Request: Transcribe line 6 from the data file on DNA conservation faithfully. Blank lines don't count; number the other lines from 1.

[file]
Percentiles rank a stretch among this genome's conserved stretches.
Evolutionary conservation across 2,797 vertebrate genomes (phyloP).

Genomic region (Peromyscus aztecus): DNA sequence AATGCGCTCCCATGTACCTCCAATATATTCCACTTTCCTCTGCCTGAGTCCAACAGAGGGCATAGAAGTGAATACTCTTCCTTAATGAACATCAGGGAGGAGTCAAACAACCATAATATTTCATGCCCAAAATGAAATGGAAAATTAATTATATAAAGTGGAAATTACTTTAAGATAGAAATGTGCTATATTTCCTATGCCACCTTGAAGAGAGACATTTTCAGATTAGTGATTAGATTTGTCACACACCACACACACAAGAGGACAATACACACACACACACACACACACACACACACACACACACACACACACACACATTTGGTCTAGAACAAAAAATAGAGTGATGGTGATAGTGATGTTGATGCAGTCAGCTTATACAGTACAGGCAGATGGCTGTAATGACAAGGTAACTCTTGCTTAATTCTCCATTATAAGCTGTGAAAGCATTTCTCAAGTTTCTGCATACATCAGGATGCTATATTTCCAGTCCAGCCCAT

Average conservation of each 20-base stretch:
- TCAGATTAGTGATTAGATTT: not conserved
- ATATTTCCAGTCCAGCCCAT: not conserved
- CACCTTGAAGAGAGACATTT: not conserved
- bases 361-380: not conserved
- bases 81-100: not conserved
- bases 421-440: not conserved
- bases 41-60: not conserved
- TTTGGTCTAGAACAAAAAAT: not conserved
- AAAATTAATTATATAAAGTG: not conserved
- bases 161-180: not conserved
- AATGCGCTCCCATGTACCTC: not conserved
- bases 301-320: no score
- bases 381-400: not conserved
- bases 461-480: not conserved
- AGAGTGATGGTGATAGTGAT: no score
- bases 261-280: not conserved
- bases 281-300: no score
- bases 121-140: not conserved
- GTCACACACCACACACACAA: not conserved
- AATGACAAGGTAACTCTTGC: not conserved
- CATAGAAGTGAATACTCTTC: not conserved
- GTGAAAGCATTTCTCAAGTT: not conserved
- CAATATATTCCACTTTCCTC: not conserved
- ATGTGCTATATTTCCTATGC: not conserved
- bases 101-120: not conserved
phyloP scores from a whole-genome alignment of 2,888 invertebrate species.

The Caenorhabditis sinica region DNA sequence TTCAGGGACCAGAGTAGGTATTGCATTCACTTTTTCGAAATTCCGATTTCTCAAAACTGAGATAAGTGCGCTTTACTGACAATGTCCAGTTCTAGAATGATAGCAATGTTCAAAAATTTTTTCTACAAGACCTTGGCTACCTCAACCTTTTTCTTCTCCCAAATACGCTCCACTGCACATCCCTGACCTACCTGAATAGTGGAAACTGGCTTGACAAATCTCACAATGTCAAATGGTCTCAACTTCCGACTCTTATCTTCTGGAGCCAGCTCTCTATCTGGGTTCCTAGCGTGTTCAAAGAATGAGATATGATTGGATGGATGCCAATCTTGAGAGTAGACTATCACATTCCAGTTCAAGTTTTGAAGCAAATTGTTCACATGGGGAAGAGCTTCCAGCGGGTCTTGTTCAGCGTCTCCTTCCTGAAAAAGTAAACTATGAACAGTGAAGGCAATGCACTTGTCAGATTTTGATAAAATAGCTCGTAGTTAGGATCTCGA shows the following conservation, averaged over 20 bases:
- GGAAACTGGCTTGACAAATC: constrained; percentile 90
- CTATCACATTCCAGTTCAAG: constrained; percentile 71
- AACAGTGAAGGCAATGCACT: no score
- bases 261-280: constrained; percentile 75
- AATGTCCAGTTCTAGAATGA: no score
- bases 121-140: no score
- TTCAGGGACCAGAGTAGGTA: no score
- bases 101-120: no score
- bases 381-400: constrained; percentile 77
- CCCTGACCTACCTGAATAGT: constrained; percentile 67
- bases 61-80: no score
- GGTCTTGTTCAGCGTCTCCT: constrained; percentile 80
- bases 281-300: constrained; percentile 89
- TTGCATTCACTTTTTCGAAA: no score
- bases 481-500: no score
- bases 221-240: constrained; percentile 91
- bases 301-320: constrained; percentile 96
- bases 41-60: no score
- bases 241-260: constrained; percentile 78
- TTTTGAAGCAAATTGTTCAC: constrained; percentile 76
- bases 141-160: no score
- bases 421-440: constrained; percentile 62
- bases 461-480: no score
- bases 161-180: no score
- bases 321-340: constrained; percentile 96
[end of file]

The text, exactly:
- ATATTTCCAGTCCAGCCCAT: not conserved